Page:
April 30, 2010
The HSUS Applauds USDA Animal Welfare Act Enforcement Transparency
The Humane Society of the United States applauds Thursday's announcement by the U.S. Department of Agriculture's Animal and Plant Health Inspection Service that it will resume issuing press releases on enforcement actions taken in response to violations of the Animal Welfare Act. The HSUS also welcomed the agency's statement that it would move more swiftly to take enforcement actions.
"By resuming the issuance of enforcement press releases, APHIS is putting regulated entities on notice that violations of the Animal Welfare Act will be made public," said Tracie Letterman, director of regulatory affairs for The HSUS. "We believe this greater transparency will have a deterrent effect that helps prevent abusive situations."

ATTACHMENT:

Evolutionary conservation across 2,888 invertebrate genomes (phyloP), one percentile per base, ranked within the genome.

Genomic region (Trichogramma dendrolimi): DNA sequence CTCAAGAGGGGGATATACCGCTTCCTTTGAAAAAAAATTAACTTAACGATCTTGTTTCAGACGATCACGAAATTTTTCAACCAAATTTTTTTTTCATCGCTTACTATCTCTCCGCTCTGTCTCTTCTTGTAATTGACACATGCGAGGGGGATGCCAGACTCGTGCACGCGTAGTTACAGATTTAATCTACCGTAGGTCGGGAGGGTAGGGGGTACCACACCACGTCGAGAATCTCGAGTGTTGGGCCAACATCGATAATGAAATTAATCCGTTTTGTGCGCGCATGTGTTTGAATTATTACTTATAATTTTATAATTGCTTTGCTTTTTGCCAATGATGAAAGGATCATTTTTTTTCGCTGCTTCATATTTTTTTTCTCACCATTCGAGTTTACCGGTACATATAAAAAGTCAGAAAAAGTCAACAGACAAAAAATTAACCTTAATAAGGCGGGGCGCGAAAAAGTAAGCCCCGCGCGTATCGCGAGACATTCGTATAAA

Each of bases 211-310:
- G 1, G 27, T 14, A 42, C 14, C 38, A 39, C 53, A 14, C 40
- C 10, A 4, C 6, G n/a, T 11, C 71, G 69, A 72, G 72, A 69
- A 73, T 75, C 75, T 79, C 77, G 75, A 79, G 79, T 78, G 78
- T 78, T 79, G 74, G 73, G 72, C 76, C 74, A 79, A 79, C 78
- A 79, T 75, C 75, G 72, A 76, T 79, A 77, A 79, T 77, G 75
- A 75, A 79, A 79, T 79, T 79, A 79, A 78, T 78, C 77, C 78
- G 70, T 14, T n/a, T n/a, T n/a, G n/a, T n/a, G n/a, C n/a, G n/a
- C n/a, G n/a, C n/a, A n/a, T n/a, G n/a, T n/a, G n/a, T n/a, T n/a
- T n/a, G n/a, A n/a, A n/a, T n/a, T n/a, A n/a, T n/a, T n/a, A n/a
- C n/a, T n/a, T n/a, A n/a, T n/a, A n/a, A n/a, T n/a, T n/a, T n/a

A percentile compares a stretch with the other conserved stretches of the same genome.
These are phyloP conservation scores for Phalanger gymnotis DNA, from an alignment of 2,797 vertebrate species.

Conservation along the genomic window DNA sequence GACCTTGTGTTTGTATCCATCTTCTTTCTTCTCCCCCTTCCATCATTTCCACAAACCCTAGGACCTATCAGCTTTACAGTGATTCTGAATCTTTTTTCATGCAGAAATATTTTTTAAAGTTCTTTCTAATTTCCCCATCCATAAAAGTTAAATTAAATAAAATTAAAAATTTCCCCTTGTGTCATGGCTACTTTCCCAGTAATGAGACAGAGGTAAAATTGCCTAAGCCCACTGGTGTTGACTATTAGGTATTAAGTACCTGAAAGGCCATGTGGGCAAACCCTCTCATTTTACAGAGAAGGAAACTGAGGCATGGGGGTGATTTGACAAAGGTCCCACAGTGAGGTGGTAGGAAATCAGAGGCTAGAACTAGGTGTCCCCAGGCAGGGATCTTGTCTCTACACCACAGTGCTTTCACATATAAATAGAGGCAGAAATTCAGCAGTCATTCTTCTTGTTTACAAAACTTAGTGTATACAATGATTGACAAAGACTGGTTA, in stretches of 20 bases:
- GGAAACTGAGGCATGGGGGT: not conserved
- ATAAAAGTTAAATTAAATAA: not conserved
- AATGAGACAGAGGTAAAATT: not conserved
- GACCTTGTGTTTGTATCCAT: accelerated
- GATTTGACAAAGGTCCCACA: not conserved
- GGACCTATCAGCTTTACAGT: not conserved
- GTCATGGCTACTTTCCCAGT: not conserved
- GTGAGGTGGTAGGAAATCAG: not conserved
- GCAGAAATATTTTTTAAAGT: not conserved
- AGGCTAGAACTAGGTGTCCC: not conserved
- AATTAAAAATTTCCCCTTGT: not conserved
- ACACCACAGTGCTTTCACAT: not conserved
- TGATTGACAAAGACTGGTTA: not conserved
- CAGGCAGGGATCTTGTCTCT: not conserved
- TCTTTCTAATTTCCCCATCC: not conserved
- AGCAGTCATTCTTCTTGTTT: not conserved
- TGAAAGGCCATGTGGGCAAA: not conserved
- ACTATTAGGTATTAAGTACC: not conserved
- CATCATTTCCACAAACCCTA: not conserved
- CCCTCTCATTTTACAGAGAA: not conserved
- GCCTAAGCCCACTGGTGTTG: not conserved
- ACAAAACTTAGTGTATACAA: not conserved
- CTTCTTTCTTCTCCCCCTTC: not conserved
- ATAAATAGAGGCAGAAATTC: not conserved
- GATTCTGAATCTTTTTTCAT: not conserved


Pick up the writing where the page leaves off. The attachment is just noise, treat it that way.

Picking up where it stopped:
APHIS said it will issue monthly press releases beginning in June that include summaries of cases in which the agency is charging people with violations of the AWA as well as summary information about closed enforcement cases and penalties levied. The agency issued such releases previously, but stopped the practice in 2002. Similarly, in 2009, the agency resumed posting inspection reports on line. Thursday's announcement also is consistent with USDA's practice of issuing press releases about compliance actions under other statutes.
The Animal Welfare Act sets basic standards of care for most warm-blooded animals in commercial use. This includes research; public displays such as zoos, circuses, and other exhibits; sales of exotic animals; and commercial sales of companion animals (e.g., wholesale sales to pet shops, but not sales directly to individual consumers, under current USDA rules). It does not cover birds, rats, and mice bred for use in research; reptiles; or animals raised for food or fiber.
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The Humane Society of the United States is the nation's largest animal protection organization — backed by 11 million Americans, or one of every 28. For more than a half-century, The HSUS has been fighting for the protection of all animals through advocacy, education and hands-on programs. Celebrating animals and confronting cruelty — On the Web at humanesociety.org.